Eat Street Social a great new hangout off Nicollet


There's a line often uttered by the stock character of virginal high school girl, usually present in bad horror movies or generic romantic comedies, when her square-jawed jock boyfriend starts putting the pressure on and she tells him, "I just want the first time to be special." Well, if you've never had an egg cream before, and I can imagine that most of you born after 1952 haven't had the pleasure, please go experience your first one at Eat Street Social. If you do, it will be like turning down a chance to do it on prom night in favor of waiting for that truly amazing fling while studying abroad. It will ensure that your first egg cream memory is always revisited fondly and that, in the future, you have a healthy attitude toward egg creams.

It shouldn't come as a surprise that this seemingly simple beverage, made of just milk, chocolate syrup, and seltzer water, is so glorious at Eat Street, because at this bar the egg creams and all other beverages (the Dublin with vanilla-kola syrup is spectacular) are mixed for you personally by Bittercube founders Nick Kosevich and and Ira Koplowitz, whose drinks, both alcoholic and non, are raising the bar for other Minneapolis restaurants.

If you really want to get the whole dog and pony show at Eat Street Social, sit at the gorgeous custom bar outfitted with a soda fountain. It's where all the beautiful people are sipping Copper Daggers with their impressively frothed cap of egg whites on Friday night, horseradishy bloody Marys with little orbs of capers on Saturday afternoon, and whatever mystery shot Nick and Ira happen to be pouring for you and the fast friends you'll make at social hour. The social hour is the restaurant's founding concept and one of the many things, along with the dramatic flair applied to the shaking and garnishing of cocktails, that makes it so fun to drink there. Perhaps a little too fun, based on the explanation our server gave us as we were seated next to a gigantic boarded-up window: "Sorry that it's a little drafty here. There was a really drunk guy in here the other night so we had to remove him. He didn't like that very much so he came back and threw a brick through the window. We're still waiting on the replacement glass." I suppose anyone who has worked in a bar has at least one story that involves much more extreme acts of vandalism/injury/nudity, but it was enough to make us put down our glasses and get some food in our bellies.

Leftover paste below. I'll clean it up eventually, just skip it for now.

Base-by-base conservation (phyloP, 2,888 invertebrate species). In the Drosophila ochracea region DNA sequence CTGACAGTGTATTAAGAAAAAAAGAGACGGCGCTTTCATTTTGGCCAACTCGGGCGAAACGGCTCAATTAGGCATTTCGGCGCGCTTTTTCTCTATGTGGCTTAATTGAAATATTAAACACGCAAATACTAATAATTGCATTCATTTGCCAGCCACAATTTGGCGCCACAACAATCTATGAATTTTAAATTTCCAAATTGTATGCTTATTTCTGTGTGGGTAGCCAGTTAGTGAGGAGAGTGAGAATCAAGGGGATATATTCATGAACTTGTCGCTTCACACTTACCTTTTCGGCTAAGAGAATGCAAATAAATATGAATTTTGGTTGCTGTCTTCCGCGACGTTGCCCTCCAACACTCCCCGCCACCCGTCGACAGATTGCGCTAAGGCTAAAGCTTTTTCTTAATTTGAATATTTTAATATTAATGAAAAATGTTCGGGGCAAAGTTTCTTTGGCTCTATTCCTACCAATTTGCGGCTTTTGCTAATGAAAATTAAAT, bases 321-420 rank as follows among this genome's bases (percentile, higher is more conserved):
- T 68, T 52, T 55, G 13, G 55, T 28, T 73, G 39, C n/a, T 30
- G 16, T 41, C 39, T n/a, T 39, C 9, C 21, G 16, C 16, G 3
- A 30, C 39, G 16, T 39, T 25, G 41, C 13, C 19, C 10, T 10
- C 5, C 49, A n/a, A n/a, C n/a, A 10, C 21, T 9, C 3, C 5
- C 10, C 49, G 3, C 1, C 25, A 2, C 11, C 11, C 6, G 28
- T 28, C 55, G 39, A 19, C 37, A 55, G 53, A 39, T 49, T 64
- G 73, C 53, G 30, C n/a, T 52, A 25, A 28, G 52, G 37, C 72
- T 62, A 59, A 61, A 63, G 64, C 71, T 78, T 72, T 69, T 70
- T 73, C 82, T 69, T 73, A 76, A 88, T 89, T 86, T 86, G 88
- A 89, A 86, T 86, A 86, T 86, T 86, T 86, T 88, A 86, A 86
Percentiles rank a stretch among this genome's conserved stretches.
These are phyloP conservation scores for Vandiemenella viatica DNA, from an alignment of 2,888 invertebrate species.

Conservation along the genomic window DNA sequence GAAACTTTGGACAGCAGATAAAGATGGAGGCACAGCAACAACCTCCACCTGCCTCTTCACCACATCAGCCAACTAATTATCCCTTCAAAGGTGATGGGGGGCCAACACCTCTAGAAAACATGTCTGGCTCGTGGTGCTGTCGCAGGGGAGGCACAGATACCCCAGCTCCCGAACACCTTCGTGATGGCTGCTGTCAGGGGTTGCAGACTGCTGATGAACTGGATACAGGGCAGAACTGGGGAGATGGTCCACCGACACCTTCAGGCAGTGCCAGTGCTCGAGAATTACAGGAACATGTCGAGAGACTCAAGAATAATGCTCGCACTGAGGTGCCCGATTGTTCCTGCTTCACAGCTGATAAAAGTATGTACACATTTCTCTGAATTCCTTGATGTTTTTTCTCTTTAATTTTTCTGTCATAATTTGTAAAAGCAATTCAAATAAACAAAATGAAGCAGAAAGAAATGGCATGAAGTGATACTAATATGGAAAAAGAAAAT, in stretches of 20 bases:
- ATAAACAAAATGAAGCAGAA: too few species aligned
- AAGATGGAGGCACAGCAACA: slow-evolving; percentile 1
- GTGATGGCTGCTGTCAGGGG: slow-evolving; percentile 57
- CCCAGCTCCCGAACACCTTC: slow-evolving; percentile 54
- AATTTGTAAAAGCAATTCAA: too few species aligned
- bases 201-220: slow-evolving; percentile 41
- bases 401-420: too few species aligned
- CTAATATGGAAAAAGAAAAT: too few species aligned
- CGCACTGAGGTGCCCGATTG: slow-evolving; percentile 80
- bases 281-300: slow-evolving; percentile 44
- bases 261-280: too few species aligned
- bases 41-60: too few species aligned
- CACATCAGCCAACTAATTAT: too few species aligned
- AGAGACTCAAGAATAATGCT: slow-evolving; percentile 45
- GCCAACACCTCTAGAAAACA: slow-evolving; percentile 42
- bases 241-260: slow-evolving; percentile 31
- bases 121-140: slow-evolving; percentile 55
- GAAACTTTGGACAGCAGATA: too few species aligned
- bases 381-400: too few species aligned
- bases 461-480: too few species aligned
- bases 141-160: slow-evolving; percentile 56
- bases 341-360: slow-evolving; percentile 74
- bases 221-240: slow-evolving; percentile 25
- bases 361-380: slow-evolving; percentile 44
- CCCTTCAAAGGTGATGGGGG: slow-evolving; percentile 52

At brunch nothing was particularly remarkable, but there also weren't any dishes I wouldn't eat again. The lobster scramble on grilled croissant had generous chunks of sweet but slightly overcooked lobster meat mixed with creamy, gently scrambled eggs and bright scallions. The taste was wonderful, but the dish didn't nail the textures. With a little more practice or less time sitting on the line prior to delivery (everyone told us it was their busiest brunch service yet), this would be the perfect thing to order for Mother's Day brunch. Both varieties of pancake borrow their flavors from familiar old muffins—blueberry and banana fluff with walnut—but were sweet and buttery enough even before adding the fruit sauce or syrup that accompanies them.

The classic eggs Benedict is made with local ham and textbook hollandaise and served atop brioche for extra richness. But it was the BLT with a butter-basted egg and the powerfully flavored house burger with onion marmalade and preserved tomato that really stole our hearts...or momentarily stopped them.

Dinner began with an inconsistently textured order of calamari. Most of the rings were tender, but others, mainly the tentacled pieces, were as rubbery as a tire swing and kept us from diving back into the basket, regardless of how lovely the North African harissa paste-blended dipping sauce was. The mixed greens with fennel and pickled radish had a lovely, anise crunch and didn't wilt under the bright and springy lemon-basil dressing. However, the salad would have had a more delicate finish if any of the greens had been chopped or even torn. I understand the desire to keep pieces whole, but in looking around the restaurant as other diners tried to attack their greens, I found that no one could do it elegantly. They all ended up looking like animals in a wildlife reserve, and no one wants that. Soups were executed very well, especially the signature blend of slightly acidic tomato and subtly smoky jalapeño. The pan-seared poussin, while deliciously salt-crusted and juicy, came with an entirely different preparation than the one described on the menu, and there was zero explanation as to why the intriguing-sounding housemade sausage and cassoulet beans were replaced by a triangle of what appeared to be some sort of leek and potato gratin and roasted asparagus. It's not uncommon for a new restaurant to run out of produce or pre-prepped components, but a little forewarning would have been nice. The grilled sirloin, with creamy golden mashed potatoes and sweet and stinging roasted cippolini onions, was cooked to a perfect medium rare and further improved by the juniper-infused demi-glace—a steal of a meal at just $19.

Though Eat Street uses some slightly exotic ingredients and most of the plates are very well executed, the menu isn't particularly ambitious, and that's a good thing. You won't see Eat Street Social trying to do a lot of Asian fusion or attempting to make the kitchen a laboratory of experimentation. They leave that up to the bar, which sets the tone for the whole experience. Based on that fact and how welcoming the neighbors (except for the odd brick-thrower) seem to be of the stylish, relaxed, and occasionally oddball vibe it's achieved, Eat Street Social will do exactly what it did in Northeast and become the new hangout for late night in Whittier, especially if you can manage to make it for social hour.